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well, celiac is an extreme disease!  duh.  yes, you DO have to be that careful.  too bad what your friend thinks.  I heard a little sarcasm at first from my friends/family, but I am serious and very strict about what I eat and I never ever cheat.  they have come to respect that.  even my foodie friends, when they have dinner parties, they tell me what's on the menu and I try to make something similar to bring.  or I will eat before we attend.  you can still have a good time at events and ball games, etc, just bring a sandwich or something to eat.  we had skybox tickets to a nascar race weekend and I called ahead, went over all the stuff the caterer offered (nothing special, just stuff that was gluten-free, a veggie platter with salad dressing dip, etc, glutino crackers)  it took HOURS to locate the correct person, more time to discuss this and that.  in the end the only thing they had for me in the box was redbridge.  It would have been easier just to pack my own stuff and sneak it in!  :rolleyes:

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A lot of pro ballparks have gluten-free food now. Some even have a gluten-free stand. Ours has Redbridge beer, chips, candy, hotdogs ( no bun and ordered from the grill not the main concession), popcorn, limeade, sodas, limeade with vodka, wine, mixed fruity blue adult slushes which are probably gluten-free, I haven't checked them, ice cream, froz lemonade, etc.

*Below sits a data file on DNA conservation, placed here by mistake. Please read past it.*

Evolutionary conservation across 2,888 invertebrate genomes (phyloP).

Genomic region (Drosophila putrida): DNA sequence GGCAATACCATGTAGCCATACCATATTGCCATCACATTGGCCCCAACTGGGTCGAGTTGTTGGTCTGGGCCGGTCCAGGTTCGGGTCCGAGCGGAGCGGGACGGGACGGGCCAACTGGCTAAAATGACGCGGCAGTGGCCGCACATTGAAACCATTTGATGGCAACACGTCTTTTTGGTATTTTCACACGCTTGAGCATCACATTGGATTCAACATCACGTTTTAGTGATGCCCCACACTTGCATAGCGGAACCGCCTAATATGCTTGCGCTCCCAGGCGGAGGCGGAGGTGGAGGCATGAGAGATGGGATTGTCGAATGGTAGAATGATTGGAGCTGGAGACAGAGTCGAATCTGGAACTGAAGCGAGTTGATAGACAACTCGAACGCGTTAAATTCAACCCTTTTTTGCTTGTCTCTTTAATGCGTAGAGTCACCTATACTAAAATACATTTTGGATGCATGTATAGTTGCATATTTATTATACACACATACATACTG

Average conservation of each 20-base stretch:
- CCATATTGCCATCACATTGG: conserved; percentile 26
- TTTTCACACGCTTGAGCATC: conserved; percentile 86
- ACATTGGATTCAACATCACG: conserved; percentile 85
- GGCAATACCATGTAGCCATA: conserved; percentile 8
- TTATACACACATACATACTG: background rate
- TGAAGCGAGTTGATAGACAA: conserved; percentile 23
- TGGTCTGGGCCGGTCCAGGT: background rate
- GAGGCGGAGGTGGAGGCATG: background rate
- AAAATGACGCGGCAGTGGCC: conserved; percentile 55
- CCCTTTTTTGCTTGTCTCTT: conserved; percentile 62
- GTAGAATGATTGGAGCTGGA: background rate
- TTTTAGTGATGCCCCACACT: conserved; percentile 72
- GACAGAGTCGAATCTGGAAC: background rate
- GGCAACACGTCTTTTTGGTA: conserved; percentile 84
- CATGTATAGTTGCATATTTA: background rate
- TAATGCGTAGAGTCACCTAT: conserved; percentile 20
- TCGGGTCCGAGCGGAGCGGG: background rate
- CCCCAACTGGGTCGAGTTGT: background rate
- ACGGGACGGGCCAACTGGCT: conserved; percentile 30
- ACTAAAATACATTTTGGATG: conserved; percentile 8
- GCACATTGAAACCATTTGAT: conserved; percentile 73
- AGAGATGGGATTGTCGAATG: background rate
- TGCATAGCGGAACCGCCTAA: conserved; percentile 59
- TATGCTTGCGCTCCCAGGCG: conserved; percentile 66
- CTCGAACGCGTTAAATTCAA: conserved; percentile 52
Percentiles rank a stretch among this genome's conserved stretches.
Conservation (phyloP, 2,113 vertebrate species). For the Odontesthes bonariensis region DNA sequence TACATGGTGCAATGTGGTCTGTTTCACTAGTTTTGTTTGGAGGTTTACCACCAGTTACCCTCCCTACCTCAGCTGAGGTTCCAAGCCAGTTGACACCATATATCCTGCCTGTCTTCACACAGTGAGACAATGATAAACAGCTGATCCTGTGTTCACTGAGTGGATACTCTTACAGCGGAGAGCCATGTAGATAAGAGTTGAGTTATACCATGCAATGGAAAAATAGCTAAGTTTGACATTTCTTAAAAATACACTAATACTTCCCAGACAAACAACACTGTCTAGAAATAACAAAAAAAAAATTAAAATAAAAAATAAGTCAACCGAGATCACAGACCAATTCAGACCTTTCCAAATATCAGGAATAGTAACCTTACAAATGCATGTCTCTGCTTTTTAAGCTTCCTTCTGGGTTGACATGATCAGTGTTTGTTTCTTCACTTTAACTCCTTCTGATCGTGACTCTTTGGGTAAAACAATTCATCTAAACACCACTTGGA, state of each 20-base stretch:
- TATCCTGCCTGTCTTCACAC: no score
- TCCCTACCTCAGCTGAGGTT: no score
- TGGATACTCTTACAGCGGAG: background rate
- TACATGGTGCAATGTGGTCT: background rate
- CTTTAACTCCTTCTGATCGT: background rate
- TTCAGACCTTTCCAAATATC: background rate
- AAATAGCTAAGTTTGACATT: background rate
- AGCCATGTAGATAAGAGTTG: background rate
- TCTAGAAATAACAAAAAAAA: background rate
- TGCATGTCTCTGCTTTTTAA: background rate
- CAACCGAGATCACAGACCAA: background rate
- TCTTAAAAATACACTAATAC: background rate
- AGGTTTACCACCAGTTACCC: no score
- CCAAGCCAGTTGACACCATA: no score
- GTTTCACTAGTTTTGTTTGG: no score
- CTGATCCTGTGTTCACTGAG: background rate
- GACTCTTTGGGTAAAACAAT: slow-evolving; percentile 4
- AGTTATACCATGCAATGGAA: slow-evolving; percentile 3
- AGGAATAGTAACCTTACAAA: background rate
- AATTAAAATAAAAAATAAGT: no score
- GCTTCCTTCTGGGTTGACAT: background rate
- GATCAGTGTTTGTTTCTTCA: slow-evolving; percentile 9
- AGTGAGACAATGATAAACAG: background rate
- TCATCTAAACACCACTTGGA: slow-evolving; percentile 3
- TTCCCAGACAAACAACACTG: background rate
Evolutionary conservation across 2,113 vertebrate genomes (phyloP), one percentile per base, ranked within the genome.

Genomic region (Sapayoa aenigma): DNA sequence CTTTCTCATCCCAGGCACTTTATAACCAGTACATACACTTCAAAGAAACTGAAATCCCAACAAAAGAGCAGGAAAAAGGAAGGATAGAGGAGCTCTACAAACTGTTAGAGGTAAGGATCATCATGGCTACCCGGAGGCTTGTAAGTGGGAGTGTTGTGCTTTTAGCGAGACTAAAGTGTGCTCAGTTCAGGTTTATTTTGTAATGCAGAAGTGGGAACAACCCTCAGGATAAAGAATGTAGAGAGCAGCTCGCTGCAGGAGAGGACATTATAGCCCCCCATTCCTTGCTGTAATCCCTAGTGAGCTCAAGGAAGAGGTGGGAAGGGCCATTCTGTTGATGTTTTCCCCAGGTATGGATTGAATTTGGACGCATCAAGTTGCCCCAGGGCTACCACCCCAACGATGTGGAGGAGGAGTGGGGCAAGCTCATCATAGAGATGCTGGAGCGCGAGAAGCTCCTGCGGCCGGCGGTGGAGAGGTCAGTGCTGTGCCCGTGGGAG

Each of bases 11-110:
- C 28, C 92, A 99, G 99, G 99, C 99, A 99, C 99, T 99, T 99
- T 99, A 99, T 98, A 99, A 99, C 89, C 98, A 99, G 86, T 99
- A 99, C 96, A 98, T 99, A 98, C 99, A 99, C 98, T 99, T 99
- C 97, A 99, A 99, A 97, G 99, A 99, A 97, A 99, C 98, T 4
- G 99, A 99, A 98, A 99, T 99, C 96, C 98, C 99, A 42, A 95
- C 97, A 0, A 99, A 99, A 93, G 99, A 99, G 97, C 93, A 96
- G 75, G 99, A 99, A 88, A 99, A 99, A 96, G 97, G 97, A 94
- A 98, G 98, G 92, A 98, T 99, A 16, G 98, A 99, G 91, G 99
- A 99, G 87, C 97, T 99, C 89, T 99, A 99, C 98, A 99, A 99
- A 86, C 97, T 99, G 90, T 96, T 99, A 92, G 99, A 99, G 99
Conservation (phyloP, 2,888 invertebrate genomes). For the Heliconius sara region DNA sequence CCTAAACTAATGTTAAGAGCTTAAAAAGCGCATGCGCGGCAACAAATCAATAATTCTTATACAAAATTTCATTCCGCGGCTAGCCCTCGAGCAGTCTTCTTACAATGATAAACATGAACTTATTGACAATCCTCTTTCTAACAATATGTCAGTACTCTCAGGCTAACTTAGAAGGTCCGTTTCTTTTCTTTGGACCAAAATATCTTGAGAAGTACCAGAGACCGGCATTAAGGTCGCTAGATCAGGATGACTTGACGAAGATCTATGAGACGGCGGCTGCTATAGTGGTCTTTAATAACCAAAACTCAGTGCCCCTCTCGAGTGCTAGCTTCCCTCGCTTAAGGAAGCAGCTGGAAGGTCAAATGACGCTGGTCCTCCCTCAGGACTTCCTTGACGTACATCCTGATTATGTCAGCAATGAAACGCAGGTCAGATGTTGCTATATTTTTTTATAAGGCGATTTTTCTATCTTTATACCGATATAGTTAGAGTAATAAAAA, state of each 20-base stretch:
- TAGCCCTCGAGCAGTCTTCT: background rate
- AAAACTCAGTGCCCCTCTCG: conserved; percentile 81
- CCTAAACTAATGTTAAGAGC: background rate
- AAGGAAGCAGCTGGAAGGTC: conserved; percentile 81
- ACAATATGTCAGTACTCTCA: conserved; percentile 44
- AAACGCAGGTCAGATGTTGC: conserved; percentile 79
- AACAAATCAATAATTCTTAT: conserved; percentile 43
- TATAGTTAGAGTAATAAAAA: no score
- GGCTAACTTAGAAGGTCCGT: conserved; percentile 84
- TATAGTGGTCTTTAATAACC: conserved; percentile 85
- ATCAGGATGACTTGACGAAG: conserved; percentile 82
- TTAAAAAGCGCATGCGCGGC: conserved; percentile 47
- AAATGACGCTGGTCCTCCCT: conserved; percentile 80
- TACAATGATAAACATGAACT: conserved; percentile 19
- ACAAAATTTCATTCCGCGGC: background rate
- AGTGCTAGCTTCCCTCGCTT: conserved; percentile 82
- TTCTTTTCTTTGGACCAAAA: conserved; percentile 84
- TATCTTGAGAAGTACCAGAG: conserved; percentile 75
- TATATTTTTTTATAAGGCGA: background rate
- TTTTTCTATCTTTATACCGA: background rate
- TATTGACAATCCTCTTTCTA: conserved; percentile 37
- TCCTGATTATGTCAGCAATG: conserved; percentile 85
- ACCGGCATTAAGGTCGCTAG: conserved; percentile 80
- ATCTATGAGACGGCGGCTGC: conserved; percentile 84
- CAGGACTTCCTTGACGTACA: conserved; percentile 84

Our ballpark lets you bring food in, too. Other stadiums that don't, I email ahead and get a paper to print put to allow me to bring a sandwich. I don't bring things they sell safely, like pop.

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Hi Ami,

I'm glad to hear you are feeling so much better after going gluten free!

It can be hard for people understand how sensitive our bodies are to gluten and the damage it can cause us. I don't think it is something that people can fully understand unless they are in your shoes. I usually just toss out a simple fact, stand firm and then change the subject.